Financial manager sentenced to 12.5 years imprisonment for embezzling $260,000
After nearly a year of court proceedings, Joshua Lethbridge, former president of the Liberty Management Group, was sentenced to 12.5 years imprisonment and 12 years of subsequent probation on Tuesday, Aug. 8, for embezzling $260,000 over 10 years from The Mountain Club, a planned community in Prescott. He is also required to pay the full amount stolen back to The Mountain Club over time. Lethbridge pleaded guilty to the crime on June 13.
It was initially estimated that Lethbridge would only serve somewhere between two and 8.75 years in prison, as indicated by the standard terms of the presentence report. Once the Yavapai County Superior Court Judge presiding over the case, Patricia Trebesch, reviewed everything, however, she found an aggravated sentence was appropriate.
“I find that the aggravating factors outweigh the mitigating factors,” Trebesch said.
More than 30 members of The Mountain Club showed up to observe Lethbridge’s sentencing. Several addressed the judge during the proceedings. One was Keith Fleming, a longtime resident, former Mountain Club board member and someone who considered Lethbridge a friend before his crimes were unveiled.
“We are a small but historic community made up of many good folks of all ages and backgrounds,” Fleming said. “We all put our trust in the defendant’s hands as our fiduciary community manager. We were simply conned by a masterful criminal.”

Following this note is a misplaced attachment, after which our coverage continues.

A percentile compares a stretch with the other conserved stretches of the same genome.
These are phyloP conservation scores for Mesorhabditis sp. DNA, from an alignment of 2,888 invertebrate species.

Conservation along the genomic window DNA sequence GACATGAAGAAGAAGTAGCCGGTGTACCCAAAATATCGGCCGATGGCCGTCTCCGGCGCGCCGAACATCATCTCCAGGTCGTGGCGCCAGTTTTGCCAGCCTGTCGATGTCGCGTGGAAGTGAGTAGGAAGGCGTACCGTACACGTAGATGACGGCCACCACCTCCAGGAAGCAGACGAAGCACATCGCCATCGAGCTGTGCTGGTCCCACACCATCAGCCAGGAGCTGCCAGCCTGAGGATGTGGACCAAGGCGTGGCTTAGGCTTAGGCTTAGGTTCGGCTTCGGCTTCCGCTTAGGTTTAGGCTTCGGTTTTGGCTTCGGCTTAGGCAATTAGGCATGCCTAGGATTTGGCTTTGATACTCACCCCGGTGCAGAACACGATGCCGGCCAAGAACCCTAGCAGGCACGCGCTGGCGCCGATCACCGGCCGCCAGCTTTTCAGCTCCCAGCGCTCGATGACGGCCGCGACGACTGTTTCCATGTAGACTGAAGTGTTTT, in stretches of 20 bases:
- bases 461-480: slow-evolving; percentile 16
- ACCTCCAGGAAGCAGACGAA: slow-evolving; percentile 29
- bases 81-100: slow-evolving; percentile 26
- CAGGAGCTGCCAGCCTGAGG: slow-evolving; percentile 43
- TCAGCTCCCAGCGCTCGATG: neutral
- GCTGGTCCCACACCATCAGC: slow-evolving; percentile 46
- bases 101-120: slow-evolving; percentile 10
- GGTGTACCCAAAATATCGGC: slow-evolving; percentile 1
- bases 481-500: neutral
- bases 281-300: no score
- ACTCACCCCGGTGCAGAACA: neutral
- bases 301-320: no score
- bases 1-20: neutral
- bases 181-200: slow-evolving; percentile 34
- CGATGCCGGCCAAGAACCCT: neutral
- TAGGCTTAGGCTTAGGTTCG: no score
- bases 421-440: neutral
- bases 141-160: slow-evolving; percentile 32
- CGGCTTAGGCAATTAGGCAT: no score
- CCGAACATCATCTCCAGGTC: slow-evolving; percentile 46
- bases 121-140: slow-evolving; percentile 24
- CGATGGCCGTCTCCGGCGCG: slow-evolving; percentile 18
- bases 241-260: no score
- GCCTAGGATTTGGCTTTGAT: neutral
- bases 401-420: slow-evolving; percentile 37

Another was Nelda Fetters, vice president of The Mountain Club’s board of directors. She spoke on behalf of the board’s president, Kevin Osterman, who was unable to make the sentencing.
“[Lethbridge] seriously harmed the future of The Mountain Club through his cold, calculated actions,” Fetters said. “This criminal is absolutely untrustworthy. Society must be protected from him for as long as possible.”
Lethbridge was allowed to speak as well before a final decision was made.
“I’ve been waiting a year to have an opportunity to beg the people of The Mountain Club for their forgiveness,” Lethbridge said. “There was never a time that I expected them to be hurt by a loss of funds. The only reason that I was able to do that was that I convinced myself that I could pay it all back.”
Since being arrested, there has been very little evidence showing that Lethbridge will be able to pay the money back any time soon.
“In order to pay restitution, Josh is gonna need to work,” Lethbridge’s attorney told the judge.
That, clearly, won’t be possible for some time given Lethbridge’s prison sentence.
“This is kind of a Catch 22 for the folks who are victims of this case, because the longer you are incarcerated, in fact, the longer it will take you to pay off the restitution,” Trebesch said to Lethbridge. “At the same time, these events took place over a period of 10 years, so I think 12.5 years in the department of corrections will give you an opportunity to think about the harm that you’ve caused.”